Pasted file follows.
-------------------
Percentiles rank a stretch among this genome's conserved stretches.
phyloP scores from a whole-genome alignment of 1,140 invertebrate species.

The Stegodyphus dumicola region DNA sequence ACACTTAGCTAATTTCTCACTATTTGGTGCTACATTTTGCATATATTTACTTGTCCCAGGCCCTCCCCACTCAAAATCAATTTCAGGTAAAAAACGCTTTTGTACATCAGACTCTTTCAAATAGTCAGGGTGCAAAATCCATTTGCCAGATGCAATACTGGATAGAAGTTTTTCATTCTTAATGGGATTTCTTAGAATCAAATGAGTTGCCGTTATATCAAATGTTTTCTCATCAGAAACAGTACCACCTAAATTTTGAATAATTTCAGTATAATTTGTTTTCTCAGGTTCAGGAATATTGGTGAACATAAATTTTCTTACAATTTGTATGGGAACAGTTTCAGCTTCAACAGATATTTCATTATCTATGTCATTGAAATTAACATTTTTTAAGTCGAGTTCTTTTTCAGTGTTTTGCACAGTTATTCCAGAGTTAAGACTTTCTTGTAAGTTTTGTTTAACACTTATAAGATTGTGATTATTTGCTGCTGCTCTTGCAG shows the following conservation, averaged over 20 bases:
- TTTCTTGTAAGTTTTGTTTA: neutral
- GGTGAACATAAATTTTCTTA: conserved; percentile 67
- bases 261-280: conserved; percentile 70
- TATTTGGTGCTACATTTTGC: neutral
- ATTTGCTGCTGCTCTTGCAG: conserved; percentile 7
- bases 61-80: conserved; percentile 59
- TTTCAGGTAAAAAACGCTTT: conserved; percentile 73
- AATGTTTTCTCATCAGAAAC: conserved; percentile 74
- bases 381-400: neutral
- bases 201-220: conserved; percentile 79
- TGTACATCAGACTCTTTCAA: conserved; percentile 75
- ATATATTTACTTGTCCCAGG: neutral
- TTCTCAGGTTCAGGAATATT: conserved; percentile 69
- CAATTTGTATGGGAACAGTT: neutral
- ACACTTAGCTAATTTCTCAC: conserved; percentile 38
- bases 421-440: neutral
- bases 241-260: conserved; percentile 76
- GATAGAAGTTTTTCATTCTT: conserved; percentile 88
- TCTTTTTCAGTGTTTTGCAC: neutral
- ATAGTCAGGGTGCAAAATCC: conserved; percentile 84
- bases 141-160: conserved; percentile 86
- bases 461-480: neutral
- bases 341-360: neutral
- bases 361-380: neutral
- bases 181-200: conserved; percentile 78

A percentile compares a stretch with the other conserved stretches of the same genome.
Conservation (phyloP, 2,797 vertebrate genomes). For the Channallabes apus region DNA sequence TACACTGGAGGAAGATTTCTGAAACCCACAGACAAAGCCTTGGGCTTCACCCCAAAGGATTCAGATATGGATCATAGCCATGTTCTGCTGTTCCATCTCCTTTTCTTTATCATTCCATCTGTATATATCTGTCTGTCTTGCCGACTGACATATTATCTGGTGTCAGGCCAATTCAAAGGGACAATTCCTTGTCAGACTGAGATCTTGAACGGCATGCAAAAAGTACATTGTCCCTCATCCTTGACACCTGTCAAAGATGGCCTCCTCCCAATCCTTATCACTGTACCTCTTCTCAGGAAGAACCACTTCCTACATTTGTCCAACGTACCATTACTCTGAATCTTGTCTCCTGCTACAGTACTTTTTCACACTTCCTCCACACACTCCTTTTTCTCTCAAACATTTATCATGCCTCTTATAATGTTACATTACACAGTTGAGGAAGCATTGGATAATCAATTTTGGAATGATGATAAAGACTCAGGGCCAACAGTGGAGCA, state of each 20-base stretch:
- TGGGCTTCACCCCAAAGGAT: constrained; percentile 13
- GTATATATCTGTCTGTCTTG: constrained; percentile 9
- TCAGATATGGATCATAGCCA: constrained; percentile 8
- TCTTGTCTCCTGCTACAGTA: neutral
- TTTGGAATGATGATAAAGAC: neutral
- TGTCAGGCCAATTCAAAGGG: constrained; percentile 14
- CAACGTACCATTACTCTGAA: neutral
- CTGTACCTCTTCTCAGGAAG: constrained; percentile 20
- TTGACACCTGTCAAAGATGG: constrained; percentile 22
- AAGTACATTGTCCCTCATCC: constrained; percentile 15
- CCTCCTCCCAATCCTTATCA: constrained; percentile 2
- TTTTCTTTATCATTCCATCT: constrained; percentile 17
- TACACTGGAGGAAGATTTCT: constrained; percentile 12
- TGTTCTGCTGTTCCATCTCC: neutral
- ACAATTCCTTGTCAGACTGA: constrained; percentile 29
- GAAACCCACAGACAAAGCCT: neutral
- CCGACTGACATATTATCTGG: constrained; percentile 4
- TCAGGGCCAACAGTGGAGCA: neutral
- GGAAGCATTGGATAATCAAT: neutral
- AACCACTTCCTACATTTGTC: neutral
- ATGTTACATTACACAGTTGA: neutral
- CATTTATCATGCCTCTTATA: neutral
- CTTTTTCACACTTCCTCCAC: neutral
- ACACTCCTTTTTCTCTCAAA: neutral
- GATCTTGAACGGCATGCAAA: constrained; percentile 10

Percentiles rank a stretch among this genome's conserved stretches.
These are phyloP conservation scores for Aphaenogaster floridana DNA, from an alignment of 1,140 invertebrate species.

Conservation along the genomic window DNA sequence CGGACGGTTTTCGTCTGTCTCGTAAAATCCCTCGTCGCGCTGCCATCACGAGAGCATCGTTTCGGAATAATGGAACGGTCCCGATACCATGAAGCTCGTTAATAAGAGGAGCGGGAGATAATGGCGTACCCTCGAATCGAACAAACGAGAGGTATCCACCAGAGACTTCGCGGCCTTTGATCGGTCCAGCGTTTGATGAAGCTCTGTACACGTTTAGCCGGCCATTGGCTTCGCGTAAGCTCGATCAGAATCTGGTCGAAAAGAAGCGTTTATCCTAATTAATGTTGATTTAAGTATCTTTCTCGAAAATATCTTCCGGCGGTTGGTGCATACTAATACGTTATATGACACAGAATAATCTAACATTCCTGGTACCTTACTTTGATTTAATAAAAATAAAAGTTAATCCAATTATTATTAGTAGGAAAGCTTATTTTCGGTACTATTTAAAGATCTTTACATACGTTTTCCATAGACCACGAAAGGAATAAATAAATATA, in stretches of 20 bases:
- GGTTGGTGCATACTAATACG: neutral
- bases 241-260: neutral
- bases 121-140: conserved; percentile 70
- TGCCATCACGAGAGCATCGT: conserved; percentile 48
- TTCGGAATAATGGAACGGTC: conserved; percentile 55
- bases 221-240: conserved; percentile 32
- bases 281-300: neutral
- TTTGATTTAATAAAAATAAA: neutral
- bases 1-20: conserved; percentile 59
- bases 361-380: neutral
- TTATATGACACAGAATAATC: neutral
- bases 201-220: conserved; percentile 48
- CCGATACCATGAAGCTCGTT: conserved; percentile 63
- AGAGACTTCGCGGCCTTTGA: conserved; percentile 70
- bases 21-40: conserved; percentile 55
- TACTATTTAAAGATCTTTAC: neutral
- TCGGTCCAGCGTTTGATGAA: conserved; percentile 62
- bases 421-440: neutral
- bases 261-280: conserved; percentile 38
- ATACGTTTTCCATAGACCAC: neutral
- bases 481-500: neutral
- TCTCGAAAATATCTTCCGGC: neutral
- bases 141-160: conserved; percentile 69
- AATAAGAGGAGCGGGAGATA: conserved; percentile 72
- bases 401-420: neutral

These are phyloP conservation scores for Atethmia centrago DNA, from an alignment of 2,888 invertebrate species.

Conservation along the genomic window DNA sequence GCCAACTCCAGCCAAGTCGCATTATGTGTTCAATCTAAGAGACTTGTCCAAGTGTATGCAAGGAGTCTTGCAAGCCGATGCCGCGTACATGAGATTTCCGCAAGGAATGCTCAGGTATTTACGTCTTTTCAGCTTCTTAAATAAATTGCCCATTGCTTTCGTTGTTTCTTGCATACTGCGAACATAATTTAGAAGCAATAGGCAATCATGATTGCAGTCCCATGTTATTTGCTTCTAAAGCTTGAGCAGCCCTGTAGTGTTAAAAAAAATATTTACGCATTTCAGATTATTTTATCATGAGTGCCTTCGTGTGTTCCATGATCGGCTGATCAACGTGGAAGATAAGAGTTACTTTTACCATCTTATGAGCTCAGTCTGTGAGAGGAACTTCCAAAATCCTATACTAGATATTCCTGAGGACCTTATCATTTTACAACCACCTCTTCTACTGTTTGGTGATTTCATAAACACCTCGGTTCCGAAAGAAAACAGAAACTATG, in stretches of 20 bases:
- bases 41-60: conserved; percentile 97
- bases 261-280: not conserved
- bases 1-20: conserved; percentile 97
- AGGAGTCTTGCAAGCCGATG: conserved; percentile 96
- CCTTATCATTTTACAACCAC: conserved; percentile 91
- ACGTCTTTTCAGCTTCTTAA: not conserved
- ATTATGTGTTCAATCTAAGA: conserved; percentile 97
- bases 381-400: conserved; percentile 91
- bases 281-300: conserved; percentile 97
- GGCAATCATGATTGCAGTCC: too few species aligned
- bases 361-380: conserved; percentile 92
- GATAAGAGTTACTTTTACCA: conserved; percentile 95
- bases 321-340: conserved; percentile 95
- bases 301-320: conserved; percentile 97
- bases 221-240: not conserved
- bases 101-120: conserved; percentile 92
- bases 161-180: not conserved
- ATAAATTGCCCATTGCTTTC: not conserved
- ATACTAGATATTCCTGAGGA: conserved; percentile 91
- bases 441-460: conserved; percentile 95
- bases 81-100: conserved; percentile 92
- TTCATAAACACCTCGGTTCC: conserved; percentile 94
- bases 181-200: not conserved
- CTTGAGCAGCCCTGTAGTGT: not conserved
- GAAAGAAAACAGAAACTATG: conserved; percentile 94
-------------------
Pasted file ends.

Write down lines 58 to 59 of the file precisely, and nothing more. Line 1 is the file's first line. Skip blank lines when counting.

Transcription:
Conservation along the genomic window DNA sequence CGGACGGTTTTCGTCTGTCTCGTAAAATCCCTCGTCGCGCTGCCATCACGAGAGCATCGTTTCGGAATAATGGAACGGTCCCGATACCATGAAGCTCGTTAATAAGAGGAGCGGGAGATAATGGCGTACCCTCGAATCGAACAAACGAGAGGTATCCACCAGAGACTTCGCGGCCTTTGATCGGTCCAGCGTTTGATGAAGCTCTGTACACGTTTAGCCGGCCATTGGCTTCGCGTAAGCTCGATCAGAATCTGGTCGAAAAGAAGCGTTTATCCTAATTAATGTTGATTTAAGTATCTTTCTCGAAAATATCTTCCGGCGGTTGGTGCATACTAATACGTTATATGACACAGAATAATCTAACATTCCTGGTACCTTACTTTGATTTAATAAAAATAAAAGTTAATCCAATTATTATTAGTAGGAAAGCTTATTTTCGGTACTATTTAAAGATCTTTACATACGTTTTCCATAGACCACGAAAGGAATAAATAAATATA, in stretches of 20 bases:
- GGTTGGTGCATACTAATACG: neutral